Dad’s tribute to baby girl killed by mum

Craig Steedman and daughter Chloe. Picture: Lesley Donald
Craig Steedman and daughter Chloe. Picture: Lesley Donald
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A FATHER has paid tribute to his “beautiful, innocent” baby girl who died tragically at the hands of her depressed mother, as calls grow for mental health services to be overhauled in the wake of the case.

A Victim Support statement delivered on behalf of nine-month-old Chloe’s father, Craig Steedman, told of the heartache he had endured following the death. Chloe’s mother, Erin Sutherland, was yesterday sentenced to three years for killing her baby daughter while suffering from postnatal depression, unable to access specialist care.

Erin Sutherland

Erin Sutherland

She will serve the sentence in a psychiatric hospital until she is deemed fit enough for prison.

Mr Steedman and his family are upset and saddened that the focus of reports in this case turned to how the system had failed Erin Sutherland and not the death of his “precious little girl”, the statement said. “Chloe was the victim in this case – a beautiful, innocent child whose tragic, senseless death is impossible to accept.

“Craig and his family deeply regret that Erin felt unable to accept the help and support which they were desperate to provide. Sadly, she seemed determined that Chloe would never be a part of either his or his family’s lives.

“The system may have failed Erin. However, it also failed Craig as a father and most importantly it failed Chloe, his much loved little girl who will be forever missed.”

Chloe Sutherland

Chloe Sutherland

The case has heightened calls for mental health services for new mums to be extended beyond a six-month cut-off, currently in place under NHS Lothian care.

Sutherland, 36, had tried to access help in December last year, when her family doctor contacted a perinatal mental health team for her to see a community psychiatric nurse. However, following a consultation, support could not be offered because of the child’s age.

The High Court in Edinburgh heard postnatal depression was no longer considered a factor after the child was more than six months old.

Judge Lady Wise said it was regrettable that the support Sutherland needed for her depression was not made 
available but she acted in a way society finds abhorrent.

Sutherland smothered her daughter, aged almost ten months, at their Sighthill home in February. The mother was later found unconscious after overdosing on prescription medication.

She was originally charged with murder but pleaded guilty to culpable homicide on the grounds of diminished 
responsibility.

Judge Lady Wise said Sutherland would only go to jail once she had completed hospital treatment.

In the aftermath of the case, the Scottish Government has asked the Mental Health Welfare Commission to carry out an inquiry.

Defence counsel Gordon Jackson QC told the court yesterday the circumstances were “extremely tragic” and Sutherland had intended to take her own life.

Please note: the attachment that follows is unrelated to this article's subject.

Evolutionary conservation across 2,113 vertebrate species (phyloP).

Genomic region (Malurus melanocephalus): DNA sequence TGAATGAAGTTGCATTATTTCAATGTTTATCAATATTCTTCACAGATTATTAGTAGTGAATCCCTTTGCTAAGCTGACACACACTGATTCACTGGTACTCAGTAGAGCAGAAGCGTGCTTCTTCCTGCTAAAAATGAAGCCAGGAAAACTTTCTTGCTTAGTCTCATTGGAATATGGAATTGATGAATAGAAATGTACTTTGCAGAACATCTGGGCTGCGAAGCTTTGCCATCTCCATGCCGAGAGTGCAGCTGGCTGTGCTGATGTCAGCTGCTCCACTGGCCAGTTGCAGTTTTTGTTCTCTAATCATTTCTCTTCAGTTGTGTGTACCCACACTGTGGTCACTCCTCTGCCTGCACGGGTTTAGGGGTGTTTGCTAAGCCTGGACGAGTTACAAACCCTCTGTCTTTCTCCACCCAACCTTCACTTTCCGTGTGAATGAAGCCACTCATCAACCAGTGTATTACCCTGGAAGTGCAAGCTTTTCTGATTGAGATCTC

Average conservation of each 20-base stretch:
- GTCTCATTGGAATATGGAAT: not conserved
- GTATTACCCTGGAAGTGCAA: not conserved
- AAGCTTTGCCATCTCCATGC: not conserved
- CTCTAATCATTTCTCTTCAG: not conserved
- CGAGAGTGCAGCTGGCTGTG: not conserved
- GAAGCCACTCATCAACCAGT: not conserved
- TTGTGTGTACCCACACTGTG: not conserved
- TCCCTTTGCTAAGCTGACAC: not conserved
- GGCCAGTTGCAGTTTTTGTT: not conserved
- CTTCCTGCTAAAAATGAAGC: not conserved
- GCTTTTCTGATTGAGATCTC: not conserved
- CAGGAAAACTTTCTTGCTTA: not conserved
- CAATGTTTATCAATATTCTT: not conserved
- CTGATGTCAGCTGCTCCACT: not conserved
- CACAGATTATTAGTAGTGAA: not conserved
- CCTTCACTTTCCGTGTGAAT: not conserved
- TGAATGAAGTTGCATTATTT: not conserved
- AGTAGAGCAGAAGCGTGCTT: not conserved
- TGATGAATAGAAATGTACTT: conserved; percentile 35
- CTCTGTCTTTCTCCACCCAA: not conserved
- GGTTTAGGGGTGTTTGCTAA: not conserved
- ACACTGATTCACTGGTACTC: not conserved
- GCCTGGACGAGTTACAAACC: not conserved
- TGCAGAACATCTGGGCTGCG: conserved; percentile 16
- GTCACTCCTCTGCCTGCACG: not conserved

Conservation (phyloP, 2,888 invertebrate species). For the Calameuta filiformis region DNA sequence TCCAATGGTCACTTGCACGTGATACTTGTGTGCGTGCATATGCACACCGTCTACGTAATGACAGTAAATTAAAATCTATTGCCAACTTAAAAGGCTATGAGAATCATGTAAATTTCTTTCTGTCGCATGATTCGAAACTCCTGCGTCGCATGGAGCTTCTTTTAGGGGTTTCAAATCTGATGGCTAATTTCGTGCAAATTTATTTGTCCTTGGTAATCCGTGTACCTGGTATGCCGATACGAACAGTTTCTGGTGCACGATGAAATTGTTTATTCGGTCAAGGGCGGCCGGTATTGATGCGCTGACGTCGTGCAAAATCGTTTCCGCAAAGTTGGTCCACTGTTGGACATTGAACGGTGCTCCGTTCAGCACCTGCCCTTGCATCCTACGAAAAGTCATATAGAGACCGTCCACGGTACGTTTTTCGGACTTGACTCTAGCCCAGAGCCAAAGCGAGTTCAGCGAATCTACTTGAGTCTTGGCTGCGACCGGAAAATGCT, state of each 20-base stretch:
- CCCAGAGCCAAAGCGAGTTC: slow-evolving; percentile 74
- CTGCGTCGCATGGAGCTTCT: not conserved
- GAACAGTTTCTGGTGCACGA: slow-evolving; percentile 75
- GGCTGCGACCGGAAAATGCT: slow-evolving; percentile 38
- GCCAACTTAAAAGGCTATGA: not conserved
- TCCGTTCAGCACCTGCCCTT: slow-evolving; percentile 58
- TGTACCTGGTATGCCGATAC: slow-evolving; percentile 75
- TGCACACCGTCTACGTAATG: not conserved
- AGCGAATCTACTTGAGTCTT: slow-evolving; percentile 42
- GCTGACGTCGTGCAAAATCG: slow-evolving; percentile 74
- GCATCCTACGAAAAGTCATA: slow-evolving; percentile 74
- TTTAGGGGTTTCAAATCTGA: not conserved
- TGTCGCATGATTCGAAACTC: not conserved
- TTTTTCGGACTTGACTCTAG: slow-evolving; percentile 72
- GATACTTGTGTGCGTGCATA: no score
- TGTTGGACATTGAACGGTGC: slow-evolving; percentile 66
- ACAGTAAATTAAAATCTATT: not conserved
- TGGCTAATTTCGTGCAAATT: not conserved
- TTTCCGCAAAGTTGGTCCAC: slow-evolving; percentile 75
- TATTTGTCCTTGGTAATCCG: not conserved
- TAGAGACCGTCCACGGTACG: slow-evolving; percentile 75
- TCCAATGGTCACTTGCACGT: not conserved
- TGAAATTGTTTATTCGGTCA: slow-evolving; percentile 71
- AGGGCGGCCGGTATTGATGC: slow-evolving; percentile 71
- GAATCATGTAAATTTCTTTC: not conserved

Sutherland had previously been diagnosed with post-natal depression following the birth of another baby when that child was eight months old and became an inpatient in 2006. This earlier episode of PND saw Sutherland believing it would be better for her two children if she died and took them with her.

The case has focused attention on the specialist psychiatry service which is said to be facing an uncertain future due to a “fragile” staffing situation.

Dr David Farquharson, NHS Lothian medical director, told a board meeting recently it was struggling to recruit specialist staff within psychiatry, particularly in the perinatal service, which deals with infant care at a six-bed mother and baby unit at St John’s Hospital, Livingston.

A long-serving consultant left the unit at the end of July, and another staff post also became vacant around the same time. Staff have been brought in from the hospital’s psychiatry service, the Royal Edinburgh Hospital and from further afield.

Tim Davison, NHS Lothian chief executive, said: “I wouldn’t want to give the impression that this isn’t a fragile service – it is. There are only 12 beds for the whole of Scotland and six of them are at St John’s. We have advertised three or four times for this post and we haven’t received any applications at all.”

Donna Swift, from the Pandas Foundation, which offers pre and postnatal depression advice and support, last night called for support for mothers for as long as it was needed.

“Six months is a very, very low cut-off point for support. Research has shown women can suffer from postnatal depression for up to two years or longer. This is a tragic case and regardless of the age of the child if someone is struggling with a mental health problem they should receive the right support.”

The statement

Victim Support Scotland released this statment on behalf of Chloe’s father, Craig Steedman: “Chloe’s father Craig and his family are upset and saddened that the focus of reports in this case turned to how the system had failed Erin Sutherland and not the death of his precious little girl. Chloe was the victim in this case – a beautiful, innocent child whose tragic, senseless death is impossible to accept.

“Craig and his family deeply regret that Erin felt unable to accept the help and support which they were desperate to provide. Sadly, she seemed determined that Chloe would never be a part of either his or his family’s lives.

“The system may have failed Erin. However, it also failed Craig as a father and most importantly it failed Chloe, his much loved little girl who will be forever missed.”